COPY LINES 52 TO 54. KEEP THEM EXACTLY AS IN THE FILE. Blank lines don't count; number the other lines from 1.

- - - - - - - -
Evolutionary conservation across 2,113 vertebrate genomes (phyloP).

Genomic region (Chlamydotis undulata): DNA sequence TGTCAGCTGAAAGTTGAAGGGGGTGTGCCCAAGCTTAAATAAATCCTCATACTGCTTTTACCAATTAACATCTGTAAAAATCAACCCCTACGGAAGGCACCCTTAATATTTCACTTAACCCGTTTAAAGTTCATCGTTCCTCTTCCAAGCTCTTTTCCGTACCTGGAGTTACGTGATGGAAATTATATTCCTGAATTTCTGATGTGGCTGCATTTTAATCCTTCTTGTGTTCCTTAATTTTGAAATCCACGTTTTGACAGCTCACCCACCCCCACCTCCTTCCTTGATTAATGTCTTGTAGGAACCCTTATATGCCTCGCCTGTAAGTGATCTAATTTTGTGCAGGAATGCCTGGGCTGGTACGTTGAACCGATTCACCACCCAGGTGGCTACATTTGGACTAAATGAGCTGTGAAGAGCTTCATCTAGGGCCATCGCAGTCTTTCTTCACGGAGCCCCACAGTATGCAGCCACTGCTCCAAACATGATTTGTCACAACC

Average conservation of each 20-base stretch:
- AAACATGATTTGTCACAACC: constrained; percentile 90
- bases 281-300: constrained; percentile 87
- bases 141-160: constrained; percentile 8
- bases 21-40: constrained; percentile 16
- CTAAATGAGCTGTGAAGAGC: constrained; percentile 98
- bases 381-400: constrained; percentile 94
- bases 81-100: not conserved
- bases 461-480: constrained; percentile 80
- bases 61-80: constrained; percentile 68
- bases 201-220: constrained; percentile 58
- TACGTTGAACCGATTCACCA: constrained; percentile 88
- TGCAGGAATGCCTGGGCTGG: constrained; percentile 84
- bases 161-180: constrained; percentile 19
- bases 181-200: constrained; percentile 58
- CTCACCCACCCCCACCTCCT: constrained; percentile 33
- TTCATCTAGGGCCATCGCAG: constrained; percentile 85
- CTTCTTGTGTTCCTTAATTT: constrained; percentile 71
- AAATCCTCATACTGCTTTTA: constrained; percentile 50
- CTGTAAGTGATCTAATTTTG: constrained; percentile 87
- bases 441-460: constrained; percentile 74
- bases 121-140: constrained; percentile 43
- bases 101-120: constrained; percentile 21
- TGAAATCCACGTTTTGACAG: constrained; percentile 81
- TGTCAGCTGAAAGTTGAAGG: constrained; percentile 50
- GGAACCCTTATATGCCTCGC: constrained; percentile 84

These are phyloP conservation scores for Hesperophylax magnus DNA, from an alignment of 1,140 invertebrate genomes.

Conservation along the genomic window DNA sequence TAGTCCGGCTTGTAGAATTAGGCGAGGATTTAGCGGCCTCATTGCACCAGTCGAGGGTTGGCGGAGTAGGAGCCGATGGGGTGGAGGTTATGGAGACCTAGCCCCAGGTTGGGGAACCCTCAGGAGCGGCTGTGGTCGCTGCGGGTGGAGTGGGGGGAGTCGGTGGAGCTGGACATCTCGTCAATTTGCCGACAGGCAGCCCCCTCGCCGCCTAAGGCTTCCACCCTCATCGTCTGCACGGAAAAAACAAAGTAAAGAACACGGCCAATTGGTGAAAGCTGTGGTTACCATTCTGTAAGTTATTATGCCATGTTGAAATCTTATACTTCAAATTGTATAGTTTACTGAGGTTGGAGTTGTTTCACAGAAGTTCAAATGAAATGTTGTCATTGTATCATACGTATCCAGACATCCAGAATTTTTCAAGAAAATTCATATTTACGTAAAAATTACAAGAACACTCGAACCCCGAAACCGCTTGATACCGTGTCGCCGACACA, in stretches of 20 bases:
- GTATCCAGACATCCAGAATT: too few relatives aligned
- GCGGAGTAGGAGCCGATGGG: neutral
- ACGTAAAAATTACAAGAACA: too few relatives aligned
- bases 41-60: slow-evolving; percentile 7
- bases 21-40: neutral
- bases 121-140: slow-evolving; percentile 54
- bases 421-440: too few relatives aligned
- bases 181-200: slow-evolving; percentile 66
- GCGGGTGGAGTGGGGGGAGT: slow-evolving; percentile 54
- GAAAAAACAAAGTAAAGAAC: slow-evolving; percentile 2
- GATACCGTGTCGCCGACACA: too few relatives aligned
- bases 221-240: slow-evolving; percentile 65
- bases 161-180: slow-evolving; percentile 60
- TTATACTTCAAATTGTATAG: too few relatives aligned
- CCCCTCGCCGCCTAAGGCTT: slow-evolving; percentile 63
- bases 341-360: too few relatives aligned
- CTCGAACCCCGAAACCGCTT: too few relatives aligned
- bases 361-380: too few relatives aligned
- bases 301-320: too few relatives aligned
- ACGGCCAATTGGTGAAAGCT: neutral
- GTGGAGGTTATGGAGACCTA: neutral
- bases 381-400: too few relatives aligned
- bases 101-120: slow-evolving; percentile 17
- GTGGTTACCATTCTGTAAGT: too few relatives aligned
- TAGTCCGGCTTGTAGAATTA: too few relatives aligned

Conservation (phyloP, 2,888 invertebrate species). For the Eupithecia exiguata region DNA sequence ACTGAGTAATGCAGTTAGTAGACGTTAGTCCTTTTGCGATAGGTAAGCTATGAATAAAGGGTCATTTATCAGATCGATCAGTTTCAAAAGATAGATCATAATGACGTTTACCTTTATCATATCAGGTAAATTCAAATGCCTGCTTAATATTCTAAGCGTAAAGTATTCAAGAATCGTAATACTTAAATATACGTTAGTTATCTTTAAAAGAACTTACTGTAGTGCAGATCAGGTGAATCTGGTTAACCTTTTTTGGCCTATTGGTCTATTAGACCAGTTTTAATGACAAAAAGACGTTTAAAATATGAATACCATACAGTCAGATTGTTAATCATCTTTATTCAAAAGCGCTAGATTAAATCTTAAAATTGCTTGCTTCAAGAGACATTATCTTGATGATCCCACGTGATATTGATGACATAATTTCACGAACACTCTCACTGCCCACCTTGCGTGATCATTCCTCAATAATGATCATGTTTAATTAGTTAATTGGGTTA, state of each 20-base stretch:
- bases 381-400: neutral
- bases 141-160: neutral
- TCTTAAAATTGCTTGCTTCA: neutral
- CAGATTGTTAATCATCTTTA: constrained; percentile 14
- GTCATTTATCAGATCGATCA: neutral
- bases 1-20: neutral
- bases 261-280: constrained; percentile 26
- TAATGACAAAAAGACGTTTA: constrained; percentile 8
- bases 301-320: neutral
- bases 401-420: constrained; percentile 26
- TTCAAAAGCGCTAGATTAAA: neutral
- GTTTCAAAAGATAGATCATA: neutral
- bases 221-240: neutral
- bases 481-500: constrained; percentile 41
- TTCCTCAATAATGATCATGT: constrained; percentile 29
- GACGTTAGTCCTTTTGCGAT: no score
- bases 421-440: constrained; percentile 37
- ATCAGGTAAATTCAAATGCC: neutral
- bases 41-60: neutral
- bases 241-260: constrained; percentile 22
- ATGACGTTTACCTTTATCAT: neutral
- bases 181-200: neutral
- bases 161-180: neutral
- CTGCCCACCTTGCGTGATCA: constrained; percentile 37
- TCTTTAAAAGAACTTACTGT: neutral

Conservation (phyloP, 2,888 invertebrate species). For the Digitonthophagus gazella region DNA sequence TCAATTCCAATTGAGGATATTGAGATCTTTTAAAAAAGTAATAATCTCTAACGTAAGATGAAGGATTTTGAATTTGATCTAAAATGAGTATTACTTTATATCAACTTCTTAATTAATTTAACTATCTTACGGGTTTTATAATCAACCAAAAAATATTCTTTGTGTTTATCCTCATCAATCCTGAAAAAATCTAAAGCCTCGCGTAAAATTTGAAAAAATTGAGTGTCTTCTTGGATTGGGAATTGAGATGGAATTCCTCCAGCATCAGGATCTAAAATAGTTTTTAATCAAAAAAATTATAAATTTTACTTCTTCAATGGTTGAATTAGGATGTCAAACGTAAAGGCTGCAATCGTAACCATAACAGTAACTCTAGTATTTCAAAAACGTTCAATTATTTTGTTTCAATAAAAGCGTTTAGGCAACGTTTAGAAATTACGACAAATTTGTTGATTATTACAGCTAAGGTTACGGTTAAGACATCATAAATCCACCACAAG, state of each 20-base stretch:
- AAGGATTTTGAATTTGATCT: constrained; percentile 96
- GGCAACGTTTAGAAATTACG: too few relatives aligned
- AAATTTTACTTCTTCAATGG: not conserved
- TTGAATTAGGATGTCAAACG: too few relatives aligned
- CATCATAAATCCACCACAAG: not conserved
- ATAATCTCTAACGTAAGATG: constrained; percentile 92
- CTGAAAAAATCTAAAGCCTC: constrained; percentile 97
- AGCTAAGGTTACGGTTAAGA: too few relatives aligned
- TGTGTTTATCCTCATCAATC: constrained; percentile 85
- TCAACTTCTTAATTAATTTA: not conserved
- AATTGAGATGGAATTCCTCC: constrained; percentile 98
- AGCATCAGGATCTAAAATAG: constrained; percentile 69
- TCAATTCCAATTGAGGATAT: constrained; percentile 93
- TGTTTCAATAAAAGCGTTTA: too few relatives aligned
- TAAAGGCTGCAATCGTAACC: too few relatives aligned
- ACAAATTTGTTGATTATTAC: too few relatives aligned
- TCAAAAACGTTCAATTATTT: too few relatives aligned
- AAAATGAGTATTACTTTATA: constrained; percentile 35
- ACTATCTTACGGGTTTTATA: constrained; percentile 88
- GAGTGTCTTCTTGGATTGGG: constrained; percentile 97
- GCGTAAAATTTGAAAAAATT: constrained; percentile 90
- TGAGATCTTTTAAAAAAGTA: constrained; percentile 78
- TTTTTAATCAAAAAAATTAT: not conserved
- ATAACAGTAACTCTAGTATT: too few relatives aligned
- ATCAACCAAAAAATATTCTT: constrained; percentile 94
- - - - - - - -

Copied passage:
- bases 381-400: too few relatives aligned
- bases 101-120: slow-evolving; percentile 17
- GTGGTTACCATTCTGTAAGT: too few relatives aligned